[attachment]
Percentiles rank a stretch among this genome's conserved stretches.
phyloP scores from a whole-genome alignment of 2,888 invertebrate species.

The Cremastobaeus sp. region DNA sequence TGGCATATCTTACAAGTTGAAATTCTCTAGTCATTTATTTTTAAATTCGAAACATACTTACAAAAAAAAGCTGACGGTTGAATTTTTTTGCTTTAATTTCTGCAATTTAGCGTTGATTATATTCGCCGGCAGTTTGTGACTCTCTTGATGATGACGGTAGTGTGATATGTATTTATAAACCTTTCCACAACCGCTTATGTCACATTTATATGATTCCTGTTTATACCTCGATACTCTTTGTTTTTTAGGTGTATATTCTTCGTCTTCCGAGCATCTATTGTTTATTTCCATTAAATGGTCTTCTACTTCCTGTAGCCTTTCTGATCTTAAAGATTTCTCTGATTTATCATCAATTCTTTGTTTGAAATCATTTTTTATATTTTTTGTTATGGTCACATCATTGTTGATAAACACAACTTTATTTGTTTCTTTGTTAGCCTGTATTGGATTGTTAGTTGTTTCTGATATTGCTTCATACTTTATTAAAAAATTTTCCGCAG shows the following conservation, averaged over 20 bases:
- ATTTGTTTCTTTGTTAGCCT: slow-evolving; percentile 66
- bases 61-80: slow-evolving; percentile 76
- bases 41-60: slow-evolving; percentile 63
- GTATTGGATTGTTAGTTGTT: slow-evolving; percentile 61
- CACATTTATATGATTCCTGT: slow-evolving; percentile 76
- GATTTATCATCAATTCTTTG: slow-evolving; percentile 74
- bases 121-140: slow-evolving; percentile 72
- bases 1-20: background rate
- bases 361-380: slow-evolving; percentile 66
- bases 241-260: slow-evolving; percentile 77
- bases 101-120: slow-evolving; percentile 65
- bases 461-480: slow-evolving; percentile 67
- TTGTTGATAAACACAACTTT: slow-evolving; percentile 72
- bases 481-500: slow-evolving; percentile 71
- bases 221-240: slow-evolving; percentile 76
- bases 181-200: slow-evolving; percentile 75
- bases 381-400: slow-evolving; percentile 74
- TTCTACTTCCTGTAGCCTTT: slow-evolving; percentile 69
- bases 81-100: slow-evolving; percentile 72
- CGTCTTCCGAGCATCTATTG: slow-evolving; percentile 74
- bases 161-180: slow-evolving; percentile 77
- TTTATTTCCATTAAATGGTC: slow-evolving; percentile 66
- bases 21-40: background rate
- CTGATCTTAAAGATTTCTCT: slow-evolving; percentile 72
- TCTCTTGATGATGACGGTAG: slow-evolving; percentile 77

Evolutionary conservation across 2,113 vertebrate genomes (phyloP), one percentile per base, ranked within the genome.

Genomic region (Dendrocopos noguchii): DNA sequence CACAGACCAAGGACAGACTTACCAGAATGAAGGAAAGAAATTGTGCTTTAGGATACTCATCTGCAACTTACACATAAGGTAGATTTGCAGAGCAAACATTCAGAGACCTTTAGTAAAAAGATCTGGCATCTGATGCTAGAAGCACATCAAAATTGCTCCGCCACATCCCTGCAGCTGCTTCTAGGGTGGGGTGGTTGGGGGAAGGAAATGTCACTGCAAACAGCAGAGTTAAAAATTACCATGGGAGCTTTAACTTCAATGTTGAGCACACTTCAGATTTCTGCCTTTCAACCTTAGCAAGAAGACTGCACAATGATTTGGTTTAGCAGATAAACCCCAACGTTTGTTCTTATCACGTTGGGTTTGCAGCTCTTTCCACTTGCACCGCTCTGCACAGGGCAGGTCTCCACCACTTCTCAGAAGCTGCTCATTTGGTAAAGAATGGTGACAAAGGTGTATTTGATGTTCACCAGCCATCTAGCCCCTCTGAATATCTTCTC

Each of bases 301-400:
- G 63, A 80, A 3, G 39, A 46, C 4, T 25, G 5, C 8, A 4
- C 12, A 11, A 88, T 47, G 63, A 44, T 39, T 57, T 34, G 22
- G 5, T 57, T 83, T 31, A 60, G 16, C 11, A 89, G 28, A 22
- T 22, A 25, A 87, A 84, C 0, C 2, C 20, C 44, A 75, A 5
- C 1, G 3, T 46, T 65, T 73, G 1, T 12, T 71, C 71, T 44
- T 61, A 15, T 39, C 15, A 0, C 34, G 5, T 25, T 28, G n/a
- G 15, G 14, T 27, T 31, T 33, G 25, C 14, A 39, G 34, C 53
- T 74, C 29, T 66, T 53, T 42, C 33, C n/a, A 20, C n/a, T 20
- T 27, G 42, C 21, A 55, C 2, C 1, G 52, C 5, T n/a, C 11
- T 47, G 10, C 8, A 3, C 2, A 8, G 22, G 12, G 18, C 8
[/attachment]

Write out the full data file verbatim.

Percentiles rank a stretch among this genome's conserved stretches.
phyloP scores from a whole-genome alignment of 2,888 invertebrate species.

The Cremastobaeus sp. region DNA sequence TGGCATATCTTACAAGTTGAAATTCTCTAGTCATTTATTTTTAAATTCGAAACATACTTACAAAAAAAAGCTGACGGTTGAATTTTTTTGCTTTAATTTCTGCAATTTAGCGTTGATTATATTCGCCGGCAGTTTGTGACTCTCTTGATGATGACGGTAGTGTGATATGTATTTATAAACCTTTCCACAACCGCTTATGTCACATTTATATGATTCCTGTTTATACCTCGATACTCTTTGTTTTTTAGGTGTATATTCTTCGTCTTCCGAGCATCTATTGTTTATTTCCATTAAATGGTCTTCTACTTCCTGTAGCCTTTCTGATCTTAAAGATTTCTCTGATTTATCATCAATTCTTTGTTTGAAATCATTTTTTATATTTTTTGTTATGGTCACATCATTGTTGATAAACACAACTTTATTTGTTTCTTTGTTAGCCTGTATTGGATTGTTAGTTGTTTCTGATATTGCTTCATACTTTATTAAAAAATTTTCCGCAG shows the following conservation, averaged over 20 bases:
- ATTTGTTTCTTTGTTAGCCT: slow-evolving; percentile 66
- bases 61-80: slow-evolving; percentile 76
- bases 41-60: slow-evolving; percentile 63
- GTATTGGATTGTTAGTTGTT: slow-evolving; percentile 61
- CACATTTATATGATTCCTGT: slow-evolving; percentile 76
- GATTTATCATCAATTCTTTG: slow-evolving; percentile 74
- bases 121-140: slow-evolving; percentile 72
- bases 1-20: background rate
- bases 361-380: slow-evolving; percentile 66
- bases 241-260: slow-evolving; percentile 77
- bases 101-120: slow-evolving; percentile 65
- bases 461-480: slow-evolving; percentile 67
- TTGTTGATAAACACAACTTT: slow-evolving; percentile 72
- bases 481-500: slow-evolving; percentile 71
- bases 221-240: slow-evolving; percentile 76
- bases 181-200: slow-evolving; percentile 75
- bases 381-400: slow-evolving; percentile 74
- TTCTACTTCCTGTAGCCTTT: slow-evolving; percentile 69
- bases 81-100: slow-evolving; percentile 72
- CGTCTTCCGAGCATCTATTG: slow-evolving; percentile 74
- bases 161-180: slow-evolving; percentile 77
- TTTATTTCCATTAAATGGTC: slow-evolving; percentile 66
- bases 21-40: background rate
- CTGATCTTAAAGATTTCTCT: slow-evolving; percentile 72
- TCTCTTGATGATGACGGTAG: slow-evolving; percentile 77

Evolutionary conservation across 2,113 vertebrate genomes (phyloP), one percentile per base, ranked within the genome.

Genomic region (Dendrocopos noguchii): DNA sequence CACAGACCAAGGACAGACTTACCAGAATGAAGGAAAGAAATTGTGCTTTAGGATACTCATCTGCAACTTACACATAAGGTAGATTTGCAGAGCAAACATTCAGAGACCTTTAGTAAAAAGATCTGGCATCTGATGCTAGAAGCACATCAAAATTGCTCCGCCACATCCCTGCAGCTGCTTCTAGGGTGGGGTGGTTGGGGGAAGGAAATGTCACTGCAAACAGCAGAGTTAAAAATTACCATGGGAGCTTTAACTTCAATGTTGAGCACACTTCAGATTTCTGCCTTTCAACCTTAGCAAGAAGACTGCACAATGATTTGGTTTAGCAGATAAACCCCAACGTTTGTTCTTATCACGTTGGGTTTGCAGCTCTTTCCACTTGCACCGCTCTGCACAGGGCAGGTCTCCACCACTTCTCAGAAGCTGCTCATTTGGTAAAGAATGGTGACAAAGGTGTATTTGATGTTCACCAGCCATCTAGCCCCTCTGAATATCTTCTC

Each of bases 301-400:
- G 63, A 80, A 3, G 39, A 46, C 4, T 25, G 5, C 8, A 4
- C 12, A 11, A 88, T 47, G 63, A 44, T 39, T 57, T 34, G 22
- G 5, T 57, T 83, T 31, A 60, G 16, C 11, A 89, G 28, A 22
- T 22, A 25, A 87, A 84, C 0, C 2, C 20, C 44, A 75, A 5
- C 1, G 3, T 46, T 65, T 73, G 1, T 12, T 71, C 71, T 44
- T 61, A 15, T 39, C 15, A 0, C 34, G 5, T 25, T 28, G n/a
- G 15, G 14, T 27, T 31, T 33, G 25, C 14, A 39, G 34, C 53
- T 74, C 29, T 66, T 53, T 42, C 33, C n/a, A 20, C n/a, T 20
- T 27, G 42, C 21, A 55, C 2, C 1, G 52, C 5, T n/a, C 11
- T 47, G 10, C 8, A 3, C 2, A 8, G 22, G 12, G 18, C 8